Summary: The Development and Maintenance of Anxiety Disorders
The biopsychosocial model proposes there are multiple, and inter-related causes of pathological anxiety that can be roughly categorized into three main groups: biological causes, psychological causes, and social (environmental) causes. The biological factors include a genetic vulnerability to stress, and the body's natural and adaptive responses to environmental threats. Psychological vulnerabilities may result from early learning experiences, and certain dysfunctional beliefs that may develop over time. The social factors refer to a type of learning that occurs via the observation of important role models, and may account for the different ways that anxiety is experienced by different people. Thus, it becomes clear that the development of an anxiety disorder is quite complex and has multiple origins. Fortunately, as we will see in the treatment section, the solution for people suffering from these disorders is not nearly so complex. In other words, although our biology and prior life experiences may have contributed to the development of a disorder, they do not determine our ability to resolve anxiety disorders in the present.
While the biopsychsocial model provides a useful framework for understanding the origins of anxiety disorders, it does not adequately explain why these disorders are maintained in the present. We illustrated how biological and psychological vulnerabilities can cause a person to become easily excitable in the presence of life stress which will often result in the occurrence of an initial "false alarm" (or uncued panic attack). Subsequently, through a process called paired association, the anxiety experienced during this initial episode becomes associated with the unpleasant physical symptoms of the body's fight-or-flight response to threat, and/or the situation in which the panic attack occurred. Therefore, the previously neutral situation becomes a conditioned stimulus, capable of triggering a panic attack.
We reviewed several maladaptive coping strategies. We emphasized that although these coping strategies may be helpful in the short-term, these strategies ultimately result in the maintenance of the anxiety disorder. The most common coping strategy, called anxious avoidance, is highly reinforcing but serves to prevent future opportunities for learning which would enable the person to overcome, or at least tolerate, the fearful situation. In order for the anxiety to naturally subside on its own (called habituation), individuals must come into contact with the anxiety-provoking situation. If people do not expose themselves to the anxiety-provoking situation, their avoidance will only serve to maintain their anxiety symptoms since they never allow themselves the opportunity to confront their anxious feelings, and to challenge their faulty beliefs about the situation.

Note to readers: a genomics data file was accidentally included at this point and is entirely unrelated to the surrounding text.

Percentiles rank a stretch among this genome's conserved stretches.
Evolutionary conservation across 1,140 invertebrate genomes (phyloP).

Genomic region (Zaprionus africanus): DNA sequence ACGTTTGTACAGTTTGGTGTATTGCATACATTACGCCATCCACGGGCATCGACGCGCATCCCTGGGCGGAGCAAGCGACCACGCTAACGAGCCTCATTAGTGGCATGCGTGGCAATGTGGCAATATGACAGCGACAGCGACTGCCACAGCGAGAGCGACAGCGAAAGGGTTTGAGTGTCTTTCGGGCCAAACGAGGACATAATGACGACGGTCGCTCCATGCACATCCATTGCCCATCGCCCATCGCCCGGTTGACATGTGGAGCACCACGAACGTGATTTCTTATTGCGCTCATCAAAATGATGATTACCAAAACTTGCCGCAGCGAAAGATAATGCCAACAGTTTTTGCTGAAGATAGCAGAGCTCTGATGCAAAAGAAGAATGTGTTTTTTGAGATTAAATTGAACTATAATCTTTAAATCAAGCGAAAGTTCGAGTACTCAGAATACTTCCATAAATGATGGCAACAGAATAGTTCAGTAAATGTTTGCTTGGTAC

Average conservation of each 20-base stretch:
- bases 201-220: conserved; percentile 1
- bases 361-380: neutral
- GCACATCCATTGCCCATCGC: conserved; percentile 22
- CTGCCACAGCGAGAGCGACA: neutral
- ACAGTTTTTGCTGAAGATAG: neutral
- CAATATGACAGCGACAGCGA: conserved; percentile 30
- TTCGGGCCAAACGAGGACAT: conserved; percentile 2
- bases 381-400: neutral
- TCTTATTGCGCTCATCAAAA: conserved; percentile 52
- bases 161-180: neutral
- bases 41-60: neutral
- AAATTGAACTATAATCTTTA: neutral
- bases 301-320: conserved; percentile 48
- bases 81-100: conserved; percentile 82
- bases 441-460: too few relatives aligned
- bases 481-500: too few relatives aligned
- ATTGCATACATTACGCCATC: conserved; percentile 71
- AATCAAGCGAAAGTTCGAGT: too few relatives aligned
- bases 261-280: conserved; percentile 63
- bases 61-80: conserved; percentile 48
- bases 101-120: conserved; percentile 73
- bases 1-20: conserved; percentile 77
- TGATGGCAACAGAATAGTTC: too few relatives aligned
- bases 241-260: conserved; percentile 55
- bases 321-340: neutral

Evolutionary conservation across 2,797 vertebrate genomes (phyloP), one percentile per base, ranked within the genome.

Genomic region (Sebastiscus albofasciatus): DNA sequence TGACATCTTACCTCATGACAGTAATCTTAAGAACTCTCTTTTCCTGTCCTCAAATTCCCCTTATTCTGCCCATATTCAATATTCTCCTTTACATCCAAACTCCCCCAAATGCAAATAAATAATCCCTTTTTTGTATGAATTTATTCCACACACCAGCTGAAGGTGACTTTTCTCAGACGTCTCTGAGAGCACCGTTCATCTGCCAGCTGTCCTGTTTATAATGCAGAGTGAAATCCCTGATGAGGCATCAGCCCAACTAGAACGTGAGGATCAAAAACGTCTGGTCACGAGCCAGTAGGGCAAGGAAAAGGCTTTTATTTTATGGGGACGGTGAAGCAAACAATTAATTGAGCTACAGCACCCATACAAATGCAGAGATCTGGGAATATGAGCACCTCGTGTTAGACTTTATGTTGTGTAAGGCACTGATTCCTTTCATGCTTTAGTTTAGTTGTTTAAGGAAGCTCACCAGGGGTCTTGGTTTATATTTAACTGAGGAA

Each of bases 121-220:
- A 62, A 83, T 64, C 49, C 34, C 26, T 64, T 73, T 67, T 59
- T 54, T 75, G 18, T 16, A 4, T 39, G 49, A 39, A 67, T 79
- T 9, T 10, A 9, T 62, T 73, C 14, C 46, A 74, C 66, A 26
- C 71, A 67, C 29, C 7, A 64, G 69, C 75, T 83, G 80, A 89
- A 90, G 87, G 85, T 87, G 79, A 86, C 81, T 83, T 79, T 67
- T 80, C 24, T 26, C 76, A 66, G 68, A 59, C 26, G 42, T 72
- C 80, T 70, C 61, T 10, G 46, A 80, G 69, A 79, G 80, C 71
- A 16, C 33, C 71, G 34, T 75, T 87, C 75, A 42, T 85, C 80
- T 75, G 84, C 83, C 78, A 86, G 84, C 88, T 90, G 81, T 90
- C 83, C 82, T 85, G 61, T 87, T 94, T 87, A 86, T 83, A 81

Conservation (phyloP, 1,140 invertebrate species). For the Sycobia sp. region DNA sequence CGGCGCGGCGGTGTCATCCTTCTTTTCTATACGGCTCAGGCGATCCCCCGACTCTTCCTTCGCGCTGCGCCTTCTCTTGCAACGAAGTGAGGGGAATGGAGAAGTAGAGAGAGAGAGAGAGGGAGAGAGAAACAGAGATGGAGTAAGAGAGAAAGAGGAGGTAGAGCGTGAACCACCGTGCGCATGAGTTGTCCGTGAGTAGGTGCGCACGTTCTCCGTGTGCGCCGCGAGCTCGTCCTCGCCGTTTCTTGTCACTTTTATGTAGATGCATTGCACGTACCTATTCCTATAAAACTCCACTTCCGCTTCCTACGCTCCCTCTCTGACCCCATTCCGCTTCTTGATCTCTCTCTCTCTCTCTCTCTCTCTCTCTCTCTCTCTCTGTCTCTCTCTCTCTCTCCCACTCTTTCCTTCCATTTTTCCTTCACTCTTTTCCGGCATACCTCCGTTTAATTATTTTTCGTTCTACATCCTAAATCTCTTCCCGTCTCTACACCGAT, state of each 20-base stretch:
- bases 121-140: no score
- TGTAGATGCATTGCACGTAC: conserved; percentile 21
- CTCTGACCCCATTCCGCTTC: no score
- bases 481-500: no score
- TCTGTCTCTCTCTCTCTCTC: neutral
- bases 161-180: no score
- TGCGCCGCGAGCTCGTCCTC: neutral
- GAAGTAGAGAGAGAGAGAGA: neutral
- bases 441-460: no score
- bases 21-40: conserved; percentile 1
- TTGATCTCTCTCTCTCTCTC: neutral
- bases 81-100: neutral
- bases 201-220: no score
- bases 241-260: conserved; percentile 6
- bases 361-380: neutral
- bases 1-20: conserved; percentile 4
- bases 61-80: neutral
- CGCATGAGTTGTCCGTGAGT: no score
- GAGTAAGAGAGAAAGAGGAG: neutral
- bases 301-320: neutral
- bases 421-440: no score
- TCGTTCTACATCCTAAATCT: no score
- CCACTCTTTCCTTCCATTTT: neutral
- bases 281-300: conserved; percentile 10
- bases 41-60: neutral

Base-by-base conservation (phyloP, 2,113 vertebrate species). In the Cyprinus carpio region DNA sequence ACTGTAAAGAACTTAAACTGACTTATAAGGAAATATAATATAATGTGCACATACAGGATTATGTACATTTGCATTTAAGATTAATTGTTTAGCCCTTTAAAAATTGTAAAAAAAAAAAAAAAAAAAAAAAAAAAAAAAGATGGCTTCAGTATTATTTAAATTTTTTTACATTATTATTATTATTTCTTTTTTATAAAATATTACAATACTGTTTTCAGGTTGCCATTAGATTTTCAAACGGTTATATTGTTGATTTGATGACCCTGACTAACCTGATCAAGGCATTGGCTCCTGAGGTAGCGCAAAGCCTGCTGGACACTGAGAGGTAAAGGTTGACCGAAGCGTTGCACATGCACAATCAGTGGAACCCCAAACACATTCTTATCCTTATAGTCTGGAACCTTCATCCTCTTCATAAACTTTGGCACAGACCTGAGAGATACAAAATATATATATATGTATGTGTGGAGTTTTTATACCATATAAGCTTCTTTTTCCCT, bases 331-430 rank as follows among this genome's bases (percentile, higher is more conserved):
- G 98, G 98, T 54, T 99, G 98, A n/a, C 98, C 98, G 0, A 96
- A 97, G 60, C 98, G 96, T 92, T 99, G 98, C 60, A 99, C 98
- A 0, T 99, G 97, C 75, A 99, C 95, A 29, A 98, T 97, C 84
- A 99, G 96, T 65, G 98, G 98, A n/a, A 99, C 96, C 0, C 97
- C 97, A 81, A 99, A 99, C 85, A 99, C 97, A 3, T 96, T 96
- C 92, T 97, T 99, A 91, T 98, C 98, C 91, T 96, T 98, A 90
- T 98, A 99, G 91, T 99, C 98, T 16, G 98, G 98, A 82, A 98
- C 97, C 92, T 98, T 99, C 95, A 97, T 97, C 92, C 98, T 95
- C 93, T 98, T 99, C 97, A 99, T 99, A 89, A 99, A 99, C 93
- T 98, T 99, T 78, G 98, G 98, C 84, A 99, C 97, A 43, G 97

It is important to mention that although more and more evidence is accumulating to support the basic ideas presented thus far, some areas of anxiety disorder research remain theoretical, and await further confirmation. Specially, at the present time it is difficult to specify exactly which biological, psychological, and social factors combine to cause a specific anxiety disorder. Meanwhile, research continues to increase our understanding of the different factors that are associated with the development and maintenance of specific anxiety disorders. For example, current research in the area of Obsessive-Compulsive Disorder (OCD), implicates specific brain structures such as the basal ganglia, frontal lobes, and certain brain chemicals such as serotonin, in the formation of that disorder. Psychological variables such as an individual's perception of their ability to control events, or their perception of their problem-solving abilities, are key components in the manifestation of Generalized Anxiety Disorder. Whereas socially-related factors such as peer pressure, and the subsequent importance of "fitting in," set the stage for developing a disorder such as Social Phobia. As further investigation continues into each of these important areas of research, our understanding of anxiety disorders will be expanded, and our treatment approaches will be further refined.
At this point you may be wondering why the need for defining different anxiety disorders in the first place. Wouldn't it just be easier to use the term "pathological anxiety" to describe anxiety that interferes with a person's functioning? For now, the simple answer is that although the anxiety disorders share common factors, there are certain characteristics considered unique to each disorder. In the future, clinicians and researchers may decide it is more beneficial to focus on a general factor, as opposed to individual disorders. However, at this point it time, we find it more beneficial to focus on the unique characteristics of each disorder because it allows for more effective communication among professionals, in hopes of understanding these disorders and creating effective treatments for them.